Anonymous Wed, Feb 5th 2014 @ 1:43pm

Good Luck Mary. Fear of the unknown is bad enough, but sometimes knowing what to expect can be worse. Your friends are your anchors - we all need our friends. I don't (think) I'm bipolar, but any moodswings are potentially damaging and friends help to minimise that damage.

Thoughts are with you

Anonymous Wed, Feb 5th 2014 @ 2:31pm

Mary you are a true inspiration. Every day I read moodscope wondering if the message is from you or not. And I usually guess right when it is from you. You have a unique voice. And I love it.

I believe you are in for a milder version. Acceptance of self and of circumstances paired with using strategies that you have tested to work for you. To me it does sound as if you are on to a good thing. 2014 a year to look forward to.

Best wishes,

Anonymous Wed, Feb 5th 2014 @ 4:46pm

I totally agree with this last post by Karin. Looking through all of the posts proves to me two things. Mary truly is an inspiration, because all of the posts are sincere, thoughtful and though-provoking. An upward spiral of self-knowledge. Secondly, my sister is my buddy. After a high score, she text me, and foolishly I went out "celebrating". Now I am starting to realize, just like Susan's blog explains, that I have to remove stimuli such as alcohol if I want to totally understand myself. Thankyou Mary, Peter, Susan and the three anonymous people for wonderful and heartfelt blogs. Peace and Love, Richard.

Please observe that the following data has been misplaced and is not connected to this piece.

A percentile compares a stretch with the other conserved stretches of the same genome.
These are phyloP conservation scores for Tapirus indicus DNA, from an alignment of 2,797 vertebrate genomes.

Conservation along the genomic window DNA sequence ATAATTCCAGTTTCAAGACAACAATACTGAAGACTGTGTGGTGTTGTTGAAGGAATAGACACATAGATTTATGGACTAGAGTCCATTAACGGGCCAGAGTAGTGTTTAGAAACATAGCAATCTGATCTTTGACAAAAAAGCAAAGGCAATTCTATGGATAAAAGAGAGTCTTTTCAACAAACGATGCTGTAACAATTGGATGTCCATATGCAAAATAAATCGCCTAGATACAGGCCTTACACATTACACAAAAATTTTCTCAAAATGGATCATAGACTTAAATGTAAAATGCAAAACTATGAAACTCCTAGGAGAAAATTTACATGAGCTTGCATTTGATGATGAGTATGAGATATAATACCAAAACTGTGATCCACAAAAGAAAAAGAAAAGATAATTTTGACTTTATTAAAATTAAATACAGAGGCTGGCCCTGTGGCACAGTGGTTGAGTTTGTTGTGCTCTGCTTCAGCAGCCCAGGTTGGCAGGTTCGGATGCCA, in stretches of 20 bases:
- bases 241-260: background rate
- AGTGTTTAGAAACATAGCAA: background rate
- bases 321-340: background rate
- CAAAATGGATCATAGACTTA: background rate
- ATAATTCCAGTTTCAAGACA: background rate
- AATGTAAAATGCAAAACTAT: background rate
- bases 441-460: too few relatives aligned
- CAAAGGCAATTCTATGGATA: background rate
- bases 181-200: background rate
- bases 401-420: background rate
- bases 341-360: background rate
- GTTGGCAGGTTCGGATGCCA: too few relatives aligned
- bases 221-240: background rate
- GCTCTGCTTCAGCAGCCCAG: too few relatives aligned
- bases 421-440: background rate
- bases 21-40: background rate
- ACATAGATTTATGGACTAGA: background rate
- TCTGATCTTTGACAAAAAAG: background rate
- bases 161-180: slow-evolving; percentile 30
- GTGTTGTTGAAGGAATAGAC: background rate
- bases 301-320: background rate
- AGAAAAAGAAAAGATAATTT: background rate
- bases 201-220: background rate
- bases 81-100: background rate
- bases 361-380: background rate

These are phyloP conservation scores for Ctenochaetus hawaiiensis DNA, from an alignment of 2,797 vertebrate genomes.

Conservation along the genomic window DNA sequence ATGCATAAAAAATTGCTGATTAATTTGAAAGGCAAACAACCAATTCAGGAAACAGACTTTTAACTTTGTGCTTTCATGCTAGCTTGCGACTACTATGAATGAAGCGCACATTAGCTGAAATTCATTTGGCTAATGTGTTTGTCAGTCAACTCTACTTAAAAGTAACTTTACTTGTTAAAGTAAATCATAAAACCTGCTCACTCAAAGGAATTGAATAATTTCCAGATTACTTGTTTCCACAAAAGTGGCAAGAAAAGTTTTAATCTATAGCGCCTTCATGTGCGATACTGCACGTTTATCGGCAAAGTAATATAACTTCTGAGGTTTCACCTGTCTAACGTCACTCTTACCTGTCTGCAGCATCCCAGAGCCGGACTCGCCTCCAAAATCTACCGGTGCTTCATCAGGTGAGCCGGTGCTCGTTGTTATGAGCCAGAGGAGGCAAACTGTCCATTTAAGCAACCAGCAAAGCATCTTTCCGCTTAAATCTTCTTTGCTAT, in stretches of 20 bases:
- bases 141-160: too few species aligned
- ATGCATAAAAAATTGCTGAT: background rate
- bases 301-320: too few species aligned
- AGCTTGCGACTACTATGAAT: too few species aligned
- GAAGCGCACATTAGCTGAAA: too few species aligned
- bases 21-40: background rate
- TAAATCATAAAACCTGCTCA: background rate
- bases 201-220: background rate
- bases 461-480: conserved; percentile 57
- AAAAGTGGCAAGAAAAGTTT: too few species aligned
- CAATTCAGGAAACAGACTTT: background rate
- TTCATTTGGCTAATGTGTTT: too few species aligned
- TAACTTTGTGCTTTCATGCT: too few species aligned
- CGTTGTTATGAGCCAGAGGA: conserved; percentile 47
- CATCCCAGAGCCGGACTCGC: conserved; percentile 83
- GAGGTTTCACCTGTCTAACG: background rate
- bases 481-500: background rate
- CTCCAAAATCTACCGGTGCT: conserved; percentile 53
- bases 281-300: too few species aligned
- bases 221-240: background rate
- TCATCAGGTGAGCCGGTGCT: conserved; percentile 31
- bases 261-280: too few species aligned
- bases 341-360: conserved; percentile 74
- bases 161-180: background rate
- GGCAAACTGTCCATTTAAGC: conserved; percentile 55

Mary Wed, Feb 5th 2014 @ 7:12pm

Thank you Peter. Yes - I really do believe there is hope for those of us with bipolar (as with "ordinary" depression too - hey - I wouldn't swap with you, believe me). My therapist would so, so agree with you, and no-one will be more relieved than I (well, maybe my husband) if I make it through 2014 clean. You are so right to say that fighting it works (or at least refusing to accept the diagnosis as a life sentence without parole). Five years ago I refused to accept the medication the Mental Health dept recommended and instead took a huge risk (financial and health-wise) in working with my therapist.... But it has been so worth-while. I hope that your family will also be able to work your way to health and well-being. Bless you for being so positive and sharing your experience with us here.